2015-04-30

Building With LLVM

Since I began this little endeavor a few weeks ago, I've had a lot of fun and learned much about embedded systems and low-level programming. I started out with a simple Arduino program and kept chipping away small pieces, until I had removed all third-party code. All that was left was a single C file, giving me full control over my Arduino Due.

Now that this first milestone is reached, I have chosen another goal to work towards: While I like C quite a lot, I like Rust[1] more, and I'd like to use it for my future embedded projects. So this will be the main topic for the next articles: Rewriting our C program in Rust, and then cleaning it up. Before I attempt something more complicated than blinking an LED, I'd like to build up some abstractions that allow me to write clean and reliable embedded code in Rust.

Since the Rust compiler is based on LLVM I thought it might make the transition easier to use LLVM's C compiler, Clang, to build our C program. This didn't require any modifications to the C code, but for the sake of completeness, here's the program again:

// This is the top of the stack, as provided to us by the linker.
extern unsigned int _estack;


// This is a partial definition of the vector table. It only defines the
// first two entries which, as far as I can tell, are the minimum needed
// for a program to work at all.
// Space for the other interrupt handlers is reserved. I'm not sure if this
// is necessary, but I can imagine that the vector table not having the
// right length could cause all kinds of problems (imagine if it was too
// short, and the linker would place something else directly after it).
typedef struct {
	void *initial_stack_pointer_value;
	void *reset_handler;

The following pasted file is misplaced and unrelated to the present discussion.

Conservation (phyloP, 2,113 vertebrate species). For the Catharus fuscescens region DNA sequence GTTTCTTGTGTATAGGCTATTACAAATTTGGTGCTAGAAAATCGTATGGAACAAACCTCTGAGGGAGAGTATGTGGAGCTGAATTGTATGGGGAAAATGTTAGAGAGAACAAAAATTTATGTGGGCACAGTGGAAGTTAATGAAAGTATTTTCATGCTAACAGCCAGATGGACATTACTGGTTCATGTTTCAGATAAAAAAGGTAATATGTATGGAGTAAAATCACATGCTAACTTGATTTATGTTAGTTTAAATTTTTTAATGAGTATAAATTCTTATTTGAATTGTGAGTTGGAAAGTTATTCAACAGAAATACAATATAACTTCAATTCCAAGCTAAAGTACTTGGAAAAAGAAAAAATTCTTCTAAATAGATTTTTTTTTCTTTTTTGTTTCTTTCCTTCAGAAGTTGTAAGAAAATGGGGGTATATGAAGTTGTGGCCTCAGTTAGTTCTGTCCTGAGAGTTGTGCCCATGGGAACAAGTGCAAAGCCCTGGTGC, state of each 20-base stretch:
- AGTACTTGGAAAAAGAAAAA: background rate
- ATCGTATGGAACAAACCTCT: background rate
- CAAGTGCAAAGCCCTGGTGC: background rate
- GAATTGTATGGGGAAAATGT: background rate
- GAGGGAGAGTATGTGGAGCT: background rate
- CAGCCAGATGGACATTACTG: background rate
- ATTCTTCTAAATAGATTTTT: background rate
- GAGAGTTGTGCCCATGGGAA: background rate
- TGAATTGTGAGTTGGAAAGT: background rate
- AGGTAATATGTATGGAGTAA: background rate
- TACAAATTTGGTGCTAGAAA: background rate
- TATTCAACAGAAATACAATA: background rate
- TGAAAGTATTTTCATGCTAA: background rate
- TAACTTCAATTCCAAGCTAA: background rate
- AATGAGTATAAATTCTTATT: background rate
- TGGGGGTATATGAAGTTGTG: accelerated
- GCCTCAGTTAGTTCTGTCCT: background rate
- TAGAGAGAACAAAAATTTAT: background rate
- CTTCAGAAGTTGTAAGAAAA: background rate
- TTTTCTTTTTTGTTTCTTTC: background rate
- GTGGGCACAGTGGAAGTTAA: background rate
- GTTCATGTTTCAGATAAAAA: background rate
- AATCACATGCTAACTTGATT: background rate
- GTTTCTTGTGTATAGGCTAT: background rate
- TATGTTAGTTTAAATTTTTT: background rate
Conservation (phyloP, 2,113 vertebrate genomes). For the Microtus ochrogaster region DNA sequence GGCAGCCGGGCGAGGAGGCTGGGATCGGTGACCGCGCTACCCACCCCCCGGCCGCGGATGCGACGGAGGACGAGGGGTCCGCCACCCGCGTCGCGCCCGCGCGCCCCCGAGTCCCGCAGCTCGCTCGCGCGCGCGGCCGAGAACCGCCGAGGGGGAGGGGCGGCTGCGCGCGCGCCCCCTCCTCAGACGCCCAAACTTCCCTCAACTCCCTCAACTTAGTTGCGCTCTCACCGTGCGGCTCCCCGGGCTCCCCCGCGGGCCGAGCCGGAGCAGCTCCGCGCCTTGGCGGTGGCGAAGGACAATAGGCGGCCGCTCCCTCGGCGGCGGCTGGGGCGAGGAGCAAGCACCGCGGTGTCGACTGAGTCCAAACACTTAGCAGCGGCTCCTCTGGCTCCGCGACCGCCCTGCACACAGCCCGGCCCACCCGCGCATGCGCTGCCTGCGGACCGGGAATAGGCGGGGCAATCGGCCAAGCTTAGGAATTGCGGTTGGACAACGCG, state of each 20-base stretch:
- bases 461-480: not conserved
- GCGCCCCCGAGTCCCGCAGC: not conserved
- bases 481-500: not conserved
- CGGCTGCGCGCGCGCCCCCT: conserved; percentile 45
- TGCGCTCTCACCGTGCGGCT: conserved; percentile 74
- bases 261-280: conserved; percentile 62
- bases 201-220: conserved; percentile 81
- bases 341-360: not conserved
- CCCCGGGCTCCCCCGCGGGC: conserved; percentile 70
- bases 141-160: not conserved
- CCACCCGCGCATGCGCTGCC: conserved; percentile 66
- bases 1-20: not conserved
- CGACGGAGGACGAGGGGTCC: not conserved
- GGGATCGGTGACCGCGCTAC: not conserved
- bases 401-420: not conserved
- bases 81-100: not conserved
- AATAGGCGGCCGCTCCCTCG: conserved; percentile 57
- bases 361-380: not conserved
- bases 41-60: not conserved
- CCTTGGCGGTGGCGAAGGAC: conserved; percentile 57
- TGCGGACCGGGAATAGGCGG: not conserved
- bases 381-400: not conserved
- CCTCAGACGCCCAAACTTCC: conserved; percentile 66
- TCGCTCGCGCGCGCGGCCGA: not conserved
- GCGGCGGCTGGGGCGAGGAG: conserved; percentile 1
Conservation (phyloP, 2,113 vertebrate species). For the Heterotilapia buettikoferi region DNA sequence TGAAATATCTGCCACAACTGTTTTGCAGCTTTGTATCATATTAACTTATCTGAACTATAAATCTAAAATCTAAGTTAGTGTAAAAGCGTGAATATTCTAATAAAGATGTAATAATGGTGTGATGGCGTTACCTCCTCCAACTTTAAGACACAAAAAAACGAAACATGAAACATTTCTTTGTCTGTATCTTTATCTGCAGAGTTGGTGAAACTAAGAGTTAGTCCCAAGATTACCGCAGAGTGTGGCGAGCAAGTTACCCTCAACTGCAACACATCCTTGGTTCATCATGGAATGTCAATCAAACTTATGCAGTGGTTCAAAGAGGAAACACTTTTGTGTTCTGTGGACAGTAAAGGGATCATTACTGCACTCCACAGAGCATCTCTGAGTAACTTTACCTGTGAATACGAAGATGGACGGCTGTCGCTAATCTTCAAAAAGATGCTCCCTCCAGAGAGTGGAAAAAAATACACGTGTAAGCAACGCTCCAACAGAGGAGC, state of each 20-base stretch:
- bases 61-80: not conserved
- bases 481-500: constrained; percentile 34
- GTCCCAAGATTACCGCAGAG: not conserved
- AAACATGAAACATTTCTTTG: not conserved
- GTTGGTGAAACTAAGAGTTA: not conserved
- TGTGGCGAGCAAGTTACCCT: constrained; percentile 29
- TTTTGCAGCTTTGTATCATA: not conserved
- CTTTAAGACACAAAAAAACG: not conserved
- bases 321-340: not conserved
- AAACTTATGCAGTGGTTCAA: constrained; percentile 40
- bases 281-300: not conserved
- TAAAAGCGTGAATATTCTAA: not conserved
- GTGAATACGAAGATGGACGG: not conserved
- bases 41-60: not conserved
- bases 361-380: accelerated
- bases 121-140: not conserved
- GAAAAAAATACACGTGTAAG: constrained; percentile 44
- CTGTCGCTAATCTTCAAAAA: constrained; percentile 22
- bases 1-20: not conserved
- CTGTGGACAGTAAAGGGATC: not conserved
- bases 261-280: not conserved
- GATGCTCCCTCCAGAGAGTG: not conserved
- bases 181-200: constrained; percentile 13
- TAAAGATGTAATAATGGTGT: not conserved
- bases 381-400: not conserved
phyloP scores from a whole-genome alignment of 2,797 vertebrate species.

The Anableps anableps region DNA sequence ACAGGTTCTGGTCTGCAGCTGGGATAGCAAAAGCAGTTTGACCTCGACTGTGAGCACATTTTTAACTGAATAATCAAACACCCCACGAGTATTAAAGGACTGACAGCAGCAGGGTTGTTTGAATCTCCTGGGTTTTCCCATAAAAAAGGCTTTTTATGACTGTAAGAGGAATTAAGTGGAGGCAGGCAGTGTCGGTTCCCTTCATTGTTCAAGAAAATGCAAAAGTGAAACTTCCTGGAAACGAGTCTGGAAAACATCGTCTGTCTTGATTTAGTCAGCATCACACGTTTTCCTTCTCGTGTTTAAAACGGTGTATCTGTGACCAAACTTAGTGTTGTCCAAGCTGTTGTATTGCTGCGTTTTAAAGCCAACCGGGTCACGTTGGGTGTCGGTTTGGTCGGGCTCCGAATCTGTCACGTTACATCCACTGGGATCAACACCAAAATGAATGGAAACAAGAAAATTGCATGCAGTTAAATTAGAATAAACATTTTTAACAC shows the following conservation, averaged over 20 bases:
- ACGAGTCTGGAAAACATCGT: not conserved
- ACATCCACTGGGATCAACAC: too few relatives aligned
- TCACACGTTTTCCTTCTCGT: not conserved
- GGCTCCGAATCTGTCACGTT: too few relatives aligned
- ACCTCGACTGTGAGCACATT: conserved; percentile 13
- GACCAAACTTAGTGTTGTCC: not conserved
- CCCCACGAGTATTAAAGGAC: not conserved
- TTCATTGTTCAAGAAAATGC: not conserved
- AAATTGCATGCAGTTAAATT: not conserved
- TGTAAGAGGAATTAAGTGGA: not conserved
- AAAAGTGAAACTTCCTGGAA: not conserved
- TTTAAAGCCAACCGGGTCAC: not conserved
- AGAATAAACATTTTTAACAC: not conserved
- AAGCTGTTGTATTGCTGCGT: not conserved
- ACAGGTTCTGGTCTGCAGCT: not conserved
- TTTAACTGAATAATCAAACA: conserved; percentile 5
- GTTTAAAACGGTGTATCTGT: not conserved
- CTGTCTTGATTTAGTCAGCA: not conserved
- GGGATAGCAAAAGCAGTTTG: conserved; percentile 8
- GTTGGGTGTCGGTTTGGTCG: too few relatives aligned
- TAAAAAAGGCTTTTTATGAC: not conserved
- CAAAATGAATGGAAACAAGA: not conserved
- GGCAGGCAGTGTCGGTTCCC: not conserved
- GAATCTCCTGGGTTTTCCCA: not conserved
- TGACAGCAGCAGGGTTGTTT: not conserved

char other_interrupt_vectors[44 * 4]; // space for 44 32-bit pointers
} VectorTable;


void start();


// The vector table. We're using GCC-specific functionality to place this
// into the .vectors section, not where it would normally go (I suppose
// .rodata). The linker script makes sure that the .vectors section is at
// the right place.
__attribute__ ((section(".vectors")))
const VectorTable vector_table = {
	(void *)(&_estack),
	(void *)start,
};



// Addresses of several registers used to control parallel I/O.
static volatile int * const pb_pio_enable          = (int *)0x400E1000;
static volatile int * const pb_output_enable       = (int *)0x400E1010;
static volatile int * const pb_set_output_data     = (int *)0x400E1030;
static volatile int * const pb_clear_output_data   = (int *)0x400E1034;

// Bit mask for PB27. This is pin 13 (the built-in LED) on the Arduino Due.
static const int pb27_mask = 0x08000000;

// Addresses of several registers used to control the real-time timer.
static volatile int * const timer_mode_register  = (int *)0x400E1A30;
static volatile int * const timer_value_register = (int *)0x400E1A38;


// As the name suggests, this function sleeps for a given number of
// milliseconds. Our replacement for Arduino's delay function.
void sleep_ms(int milliseconds) {
	int sleep_until = *timer_value_register + milliseconds;
	while (*timer_value_register < sleep_until) {}
}

// This function is the entry point for our application and the handler
// function for the reset interrupt.
void start() {
	// Enable PB27 (pin 13) and configure it for output.
	*pb_pio_enable    = pb27_mask;
	*pb_output_enable = pb27_mask;

	// Set the timer to a resolution of a millisecond.
	*timer_mode_register = 0x00000020;

	// Continuously set and clear output on PB27 (pin 13). This blinks
	// the Due's built-in LED, which is the single purpose of this
	// program.
	while (1) {
		*pb_set_output_data = pb27_mask;
		sleep_ms(200);
		*pb_clear_output_data = pb27_mask;
		sleep_ms(800);
	}
}
			

Figuring out the correct build command took a bit of time[2], but it didn't end up much different from before:

clang \
	-nostdlib \
	-ffreestanding \
	-target arm-none-eabi \
	-march=armv7-m \
	-Tlinker-script.ld \
	-Wl,--entry=start \
	blink.c \
	-o blink.elf
			

There are a few gotchas to look out for here:

The rest of the build and upload commands are unchanged:

arm-none-eabi-objcopy \
	-O binary \
	blink.elf \
	blink.bin

bossac --write --verify --boot -R blink.bin
			

Please don't forget to press the tiny ERASE button on the Arduino Due before attempting to upload the program with bossac.

That's it for today. As always, the full code is available on GitHub. See you next time!